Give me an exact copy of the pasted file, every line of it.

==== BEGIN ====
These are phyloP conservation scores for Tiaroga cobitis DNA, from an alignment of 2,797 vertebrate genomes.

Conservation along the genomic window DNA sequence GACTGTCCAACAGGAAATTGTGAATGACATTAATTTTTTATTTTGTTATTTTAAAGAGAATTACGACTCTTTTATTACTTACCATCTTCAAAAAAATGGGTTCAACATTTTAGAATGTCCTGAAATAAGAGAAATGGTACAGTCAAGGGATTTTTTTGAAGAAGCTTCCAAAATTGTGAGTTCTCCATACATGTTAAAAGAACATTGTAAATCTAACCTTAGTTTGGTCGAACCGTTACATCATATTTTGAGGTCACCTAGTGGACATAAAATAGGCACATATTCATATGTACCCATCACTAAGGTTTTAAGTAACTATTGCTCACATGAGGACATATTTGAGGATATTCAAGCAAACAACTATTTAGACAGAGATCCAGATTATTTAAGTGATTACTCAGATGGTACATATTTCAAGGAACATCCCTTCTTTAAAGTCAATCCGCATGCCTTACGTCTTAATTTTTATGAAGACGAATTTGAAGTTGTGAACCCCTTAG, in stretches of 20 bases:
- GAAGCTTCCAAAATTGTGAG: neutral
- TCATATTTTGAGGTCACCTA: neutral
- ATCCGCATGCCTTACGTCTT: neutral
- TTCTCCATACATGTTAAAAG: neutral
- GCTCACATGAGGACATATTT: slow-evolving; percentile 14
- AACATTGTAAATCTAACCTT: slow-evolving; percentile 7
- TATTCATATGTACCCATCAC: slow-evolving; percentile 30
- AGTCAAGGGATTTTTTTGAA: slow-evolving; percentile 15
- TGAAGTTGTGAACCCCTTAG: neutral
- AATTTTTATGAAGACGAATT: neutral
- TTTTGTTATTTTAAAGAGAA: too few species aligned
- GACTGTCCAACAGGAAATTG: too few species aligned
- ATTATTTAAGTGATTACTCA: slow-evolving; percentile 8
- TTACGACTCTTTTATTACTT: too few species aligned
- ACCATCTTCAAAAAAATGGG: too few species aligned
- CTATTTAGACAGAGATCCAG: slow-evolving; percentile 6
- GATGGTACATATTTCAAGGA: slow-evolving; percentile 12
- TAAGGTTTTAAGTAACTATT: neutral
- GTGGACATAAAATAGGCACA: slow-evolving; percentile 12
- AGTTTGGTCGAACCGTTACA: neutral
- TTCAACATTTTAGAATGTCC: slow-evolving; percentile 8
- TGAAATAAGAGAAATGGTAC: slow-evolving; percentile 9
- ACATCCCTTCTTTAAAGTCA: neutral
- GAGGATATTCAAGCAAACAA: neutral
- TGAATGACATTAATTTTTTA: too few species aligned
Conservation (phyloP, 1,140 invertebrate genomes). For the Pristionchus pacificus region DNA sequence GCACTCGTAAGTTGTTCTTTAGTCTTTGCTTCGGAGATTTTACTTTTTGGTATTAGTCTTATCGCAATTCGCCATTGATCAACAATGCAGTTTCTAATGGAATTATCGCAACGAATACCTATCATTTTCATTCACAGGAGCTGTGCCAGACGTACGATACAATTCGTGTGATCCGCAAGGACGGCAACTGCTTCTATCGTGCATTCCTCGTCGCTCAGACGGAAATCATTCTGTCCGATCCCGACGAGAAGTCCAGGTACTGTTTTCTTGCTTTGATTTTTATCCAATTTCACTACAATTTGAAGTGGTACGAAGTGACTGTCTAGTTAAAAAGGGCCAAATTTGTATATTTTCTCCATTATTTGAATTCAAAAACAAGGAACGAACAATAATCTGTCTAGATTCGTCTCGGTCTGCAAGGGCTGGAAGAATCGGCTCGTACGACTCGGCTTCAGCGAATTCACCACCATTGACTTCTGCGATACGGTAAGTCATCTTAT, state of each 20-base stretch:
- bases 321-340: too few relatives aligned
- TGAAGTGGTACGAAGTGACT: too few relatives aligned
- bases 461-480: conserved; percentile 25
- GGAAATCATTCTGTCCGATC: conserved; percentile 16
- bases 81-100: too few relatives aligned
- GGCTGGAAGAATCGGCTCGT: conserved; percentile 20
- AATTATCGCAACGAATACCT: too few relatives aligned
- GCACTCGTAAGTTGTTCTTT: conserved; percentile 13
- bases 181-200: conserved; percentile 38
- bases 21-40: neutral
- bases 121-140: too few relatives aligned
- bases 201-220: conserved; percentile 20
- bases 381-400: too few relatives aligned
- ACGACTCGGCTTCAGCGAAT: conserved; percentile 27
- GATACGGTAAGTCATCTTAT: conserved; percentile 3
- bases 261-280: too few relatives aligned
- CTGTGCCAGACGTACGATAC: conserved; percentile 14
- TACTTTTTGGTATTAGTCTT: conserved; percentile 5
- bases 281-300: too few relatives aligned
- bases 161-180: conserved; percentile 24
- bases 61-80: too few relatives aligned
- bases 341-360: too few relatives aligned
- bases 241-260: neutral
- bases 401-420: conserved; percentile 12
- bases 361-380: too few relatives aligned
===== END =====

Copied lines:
These are phyloP conservation scores for Tiaroga cobitis DNA, from an alignment of 2,797 vertebrate genomes.

Conservation along the genomic window DNA sequence GACTGTCCAACAGGAAATTGTGAATGACATTAATTTTTTATTTTGTTATTTTAAAGAGAATTACGACTCTTTTATTACTTACCATCTTCAAAAAAATGGGTTCAACATTTTAGAATGTCCTGAAATAAGAGAAATGGTACAGTCAAGGGATTTTTTTGAAGAAGCTTCCAAAATTGTGAGTTCTCCATACATGTTAAAAGAACATTGTAAATCTAACCTTAGTTTGGTCGAACCGTTACATCATATTTTGAGGTCACCTAGTGGACATAAAATAGGCACATATTCATATGTACCCATCACTAAGGTTTTAAGTAACTATTGCTCACATGAGGACATATTTGAGGATATTCAAGCAAACAACTATTTAGACAGAGATCCAGATTATTTAAGTGATTACTCAGATGGTACATATTTCAAGGAACATCCCTTCTTTAAAGTCAATCCGCATGCCTTACGTCTTAATTTTTATGAAGACGAATTTGAAGTTGTGAACCCCTTAG, in stretches of 20 bases:
- GAAGCTTCCAAAATTGTGAG: neutral
- TCATATTTTGAGGTCACCTA: neutral
- ATCCGCATGCCTTACGTCTT: neutral
- TTCTCCATACATGTTAAAAG: neutral
- GCTCACATGAGGACATATTT: slow-evolving; percentile 14
- AACATTGTAAATCTAACCTT: slow-evolving; percentile 7
- TATTCATATGTACCCATCAC: slow-evolving; percentile 30
- AGTCAAGGGATTTTTTTGAA: slow-evolving; percentile 15
- TGAAGTTGTGAACCCCTTAG: neutral
- AATTTTTATGAAGACGAATT: neutral
- TTTTGTTATTTTAAAGAGAA: too few species aligned
- GACTGTCCAACAGGAAATTG: too few species aligned
- ATTATTTAAGTGATTACTCA: slow-evolving; percentile 8
- TTACGACTCTTTTATTACTT: too few species aligned
- ACCATCTTCAAAAAAATGGG: too few species aligned
- CTATTTAGACAGAGATCCAG: slow-evolving; percentile 6
- GATGGTACATATTTCAAGGA: slow-evolving; percentile 12
- TAAGGTTTTAAGTAACTATT: neutral
- GTGGACATAAAATAGGCACA: slow-evolving; percentile 12
- AGTTTGGTCGAACCGTTACA: neutral
- TTCAACATTTTAGAATGTCC: slow-evolving; percentile 8
- TGAAATAAGAGAAATGGTAC: slow-evolving; percentile 9
- ACATCCCTTCTTTAAAGTCA: neutral
- GAGGATATTCAAGCAAACAA: neutral
- TGAATGACATTAATTTTTTA: too few species aligned
Conservation (phyloP, 1,140 invertebrate genomes). For the Pristionchus pacificus region DNA sequence GCACTCGTAAGTTGTTCTTTAGTCTTTGCTTCGGAGATTTTACTTTTTGGTATTAGTCTTATCGCAATTCGCCATTGATCAACAATGCAGTTTCTAATGGAATTATCGCAACGAATACCTATCATTTTCATTCACAGGAGCTGTGCCAGACGTACGATACAATTCGTGTGATCCGCAAGGACGGCAACTGCTTCTATCGTGCATTCCTCGTCGCTCAGACGGAAATCATTCTGTCCGATCCCGACGAGAAGTCCAGGTACTGTTTTCTTGCTTTGATTTTTATCCAATTTCACTACAATTTGAAGTGGTACGAAGTGACTGTCTAGTTAAAAAGGGCCAAATTTGTATATTTTCTCCATTATTTGAATTCAAAAACAAGGAACGAACAATAATCTGTCTAGATTCGTCTCGGTCTGCAAGGGCTGGAAGAATCGGCTCGTACGACTCGGCTTCAGCGAATTCACCACCATTGACTTCTGCGATACGGTAAGTCATCTTAT, state of each 20-base stretch:
- bases 321-340: too few relatives aligned
- TGAAGTGGTACGAAGTGACT: too few relatives aligned
- bases 461-480: conserved; percentile 25
- GGAAATCATTCTGTCCGATC: conserved; percentile 16
- bases 81-100: too few relatives aligned
- GGCTGGAAGAATCGGCTCGT: conserved; percentile 20
- AATTATCGCAACGAATACCT: too few relatives aligned
- GCACTCGTAAGTTGTTCTTT: conserved; percentile 13
- bases 181-200: conserved; percentile 38
- bases 21-40: neutral
- bases 121-140: too few relatives aligned
- bases 201-220: conserved; percentile 20
- bases 381-400: too few relatives aligned
- ACGACTCGGCTTCAGCGAAT: conserved; percentile 27
- GATACGGTAAGTCATCTTAT: conserved; percentile 3
- bases 261-280: too few relatives aligned
- CTGTGCCAGACGTACGATAC: conserved; percentile 14
- TACTTTTTGGTATTAGTCTT: conserved; percentile 5
- bases 281-300: too few relatives aligned
- bases 161-180: conserved; percentile 24
- bases 61-80: too few relatives aligned
- bases 341-360: too few relatives aligned
- bases 241-260: neutral
- bases 401-420: conserved; percentile 12
- bases 361-380: too few relatives aligned